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Led by France and Canada—and strongly opposed by the United States—an arm of the United Nations voted last week to enshrine a "right to cultural diversity" in international law. Like most UN gestures, this one is utterly incoherent, yet is clearly designed to diminish U.S. influence in the world.
Cultural diversity is easy enough to explain: Human society contains a great variety of cultures. But for the United Nations Educational, Scientific and Cultural Organization (UNESCO), cultural diversity takes on greater importance, described as "as necessary for humankind as biodiversity is for nature."
UNESCO is the same organization that former U.S. president Ronald Reagan pulled the U.S. out of in 1984, citing its anti-Americanism, politicization of cultural issues, and bureaucratic money-wasting activities. In a spirit of reconciliation, President George W. Bush announced the U.S. return to UNESCO in 2002. But the organization's drive to codify "cultural protectionism" demonstrates the wisdom of Mr. Reagan's original stand.
UNESCO contends the "full implementation of cultural rights" is required. This means the right to take part in the "cultural life of the community," the right to free primary and secondary education, and the right to obtain benefits accruing from the "protection of any scientific, literary, or artistic production of which one is the author."
A "right" to cultural diversity, then, quickly evolves into a much broader discussion involving public education and intellectual-property rights. But for the immediate context, the important (and my favourite) statement from the UNESCO document is the following: As "vectors of identity, values and meaning, [cultural goods and services] must not be treated as mere commodities or consumer goods."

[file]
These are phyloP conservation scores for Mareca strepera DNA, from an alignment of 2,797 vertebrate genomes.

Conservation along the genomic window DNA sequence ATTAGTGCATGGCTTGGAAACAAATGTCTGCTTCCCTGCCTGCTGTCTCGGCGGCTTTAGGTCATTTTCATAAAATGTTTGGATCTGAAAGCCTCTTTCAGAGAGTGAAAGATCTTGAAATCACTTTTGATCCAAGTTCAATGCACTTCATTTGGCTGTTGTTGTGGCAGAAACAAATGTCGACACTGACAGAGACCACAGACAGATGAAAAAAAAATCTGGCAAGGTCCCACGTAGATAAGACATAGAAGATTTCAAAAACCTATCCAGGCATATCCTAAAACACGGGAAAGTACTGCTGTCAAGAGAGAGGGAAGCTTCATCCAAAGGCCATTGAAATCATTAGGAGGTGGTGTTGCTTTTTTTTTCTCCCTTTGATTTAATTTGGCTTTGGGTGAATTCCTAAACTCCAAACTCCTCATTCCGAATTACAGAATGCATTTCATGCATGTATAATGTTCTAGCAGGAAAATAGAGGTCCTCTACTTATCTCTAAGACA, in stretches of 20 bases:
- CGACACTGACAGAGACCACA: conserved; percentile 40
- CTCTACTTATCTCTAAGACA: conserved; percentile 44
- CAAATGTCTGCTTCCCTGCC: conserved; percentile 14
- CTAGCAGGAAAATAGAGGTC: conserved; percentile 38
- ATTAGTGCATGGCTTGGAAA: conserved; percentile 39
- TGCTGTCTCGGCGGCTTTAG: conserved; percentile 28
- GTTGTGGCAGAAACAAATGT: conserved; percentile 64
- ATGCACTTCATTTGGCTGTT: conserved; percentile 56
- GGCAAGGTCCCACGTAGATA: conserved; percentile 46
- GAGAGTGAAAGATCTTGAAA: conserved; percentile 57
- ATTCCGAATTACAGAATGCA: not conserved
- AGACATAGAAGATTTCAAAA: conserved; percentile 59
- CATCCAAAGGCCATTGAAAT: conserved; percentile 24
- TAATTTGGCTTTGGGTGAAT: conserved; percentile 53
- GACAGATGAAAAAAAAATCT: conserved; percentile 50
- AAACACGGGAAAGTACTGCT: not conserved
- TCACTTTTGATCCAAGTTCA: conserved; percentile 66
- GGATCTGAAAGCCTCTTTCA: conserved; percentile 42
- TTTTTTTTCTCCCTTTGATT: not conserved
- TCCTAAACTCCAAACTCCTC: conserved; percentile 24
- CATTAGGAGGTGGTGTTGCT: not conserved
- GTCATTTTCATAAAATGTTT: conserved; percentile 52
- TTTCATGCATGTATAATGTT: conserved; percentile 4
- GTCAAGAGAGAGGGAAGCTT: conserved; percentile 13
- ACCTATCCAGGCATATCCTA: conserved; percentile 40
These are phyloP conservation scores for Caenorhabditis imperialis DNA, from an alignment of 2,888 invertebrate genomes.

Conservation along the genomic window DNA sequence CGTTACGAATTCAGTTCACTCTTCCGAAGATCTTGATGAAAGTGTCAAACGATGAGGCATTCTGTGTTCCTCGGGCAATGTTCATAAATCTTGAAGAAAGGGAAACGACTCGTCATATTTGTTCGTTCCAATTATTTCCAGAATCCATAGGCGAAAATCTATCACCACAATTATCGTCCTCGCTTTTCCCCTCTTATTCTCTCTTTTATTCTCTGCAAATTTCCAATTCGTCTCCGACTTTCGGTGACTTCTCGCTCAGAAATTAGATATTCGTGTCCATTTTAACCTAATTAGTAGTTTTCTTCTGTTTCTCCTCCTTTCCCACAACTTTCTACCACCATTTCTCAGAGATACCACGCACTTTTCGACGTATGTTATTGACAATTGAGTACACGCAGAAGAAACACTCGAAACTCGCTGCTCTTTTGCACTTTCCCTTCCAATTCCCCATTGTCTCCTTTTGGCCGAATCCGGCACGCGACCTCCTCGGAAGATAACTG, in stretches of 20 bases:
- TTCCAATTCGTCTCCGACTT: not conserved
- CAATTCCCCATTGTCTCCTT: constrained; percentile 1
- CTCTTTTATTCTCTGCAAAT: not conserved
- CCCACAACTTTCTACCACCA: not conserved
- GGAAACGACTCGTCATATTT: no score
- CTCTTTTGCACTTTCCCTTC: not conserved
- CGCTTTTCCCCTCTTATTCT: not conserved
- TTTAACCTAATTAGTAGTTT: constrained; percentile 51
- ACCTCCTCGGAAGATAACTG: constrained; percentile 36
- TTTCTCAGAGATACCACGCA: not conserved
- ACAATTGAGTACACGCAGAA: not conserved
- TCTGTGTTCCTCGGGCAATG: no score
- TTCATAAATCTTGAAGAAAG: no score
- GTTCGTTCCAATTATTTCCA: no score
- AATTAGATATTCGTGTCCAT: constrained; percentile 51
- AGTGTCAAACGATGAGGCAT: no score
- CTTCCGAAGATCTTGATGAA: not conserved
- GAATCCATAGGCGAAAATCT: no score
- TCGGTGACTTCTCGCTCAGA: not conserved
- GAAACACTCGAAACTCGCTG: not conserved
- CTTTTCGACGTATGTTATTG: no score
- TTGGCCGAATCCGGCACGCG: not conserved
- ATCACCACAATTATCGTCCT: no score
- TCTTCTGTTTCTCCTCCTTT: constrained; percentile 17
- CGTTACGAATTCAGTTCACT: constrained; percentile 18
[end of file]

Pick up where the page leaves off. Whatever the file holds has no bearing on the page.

I confess: I have no idea what a "vector of identity" is. But assuming UNESCO is correct, why should a movie, a book, or a piece of music not be treated as a consumer good? The answer leads us to examine who is really pushing "cultural diversity" and why.
Speaking on the issue last month, France's culture minister cited UNESCO figures that "the eight leading Hollywood studios share 85 per cent of the world market; the three biggest audiovisual firms are located in the United States (Time Warner, Viacom, and Walt Disney); nine of the world's 10 most translated authors are English-language writers; and in 2004, four companies shared the bulk of the world recording market."
Striking a similar tone, the Canadian Heritage ministry, on its website, claims that in affecting cultural diversity, globalization is changing "our traditional concepts of national identity and sovereignty."
Now it becomes clearer. Globalization and international trade are seen by many countries, France and Canada in particular, as being synonymous with the Americanization—the homogenization—of culture. Though France invented motion pictures and a Canadian invented basketball, American popular culture has come to dominate. UNESCO and its proponents argue that because of this, America's popular culture is a threat to the "human rights" of non-Americans.
One way for a nation to deal with this "threat" is to produce high-quality cultural products that more people want to see, read and hear. And with globalization and technological advances, all countries now have a much larger potential audience.
Or there's the UNESCO way: fabricate a "right" to cultural diversity, enshrine it in international law, and then use that right as justification for economic protectionism that will benefit the same special interest groups that created the "right" in the first place. And, as the French culture minister emphasizes, this "is an international legal agreement with an impact on international trade law."
As with the Kyoto Protocol and the International Criminal Court, when the U.S. later refuses to ratify or sign the UNESCO convention, you can bet that self-appointed spokesmen for "the international community" will condemn American "unilateralism."
It's no wonder America's representative to UNESCO, Louise Oliver, opposed the adoption of the UNESCO convention. She rightly contends that it "could be used to restrict cultural exchange and individual freedom." Of UNESCO's 154 members, only Israel has supported the U.S. in opposing the convention on cultural diversity.
Ms. Oliver's courageous stand should be applauded, and the U.S. should, once again, seriously re-examine why it remains part of UNESCO at all.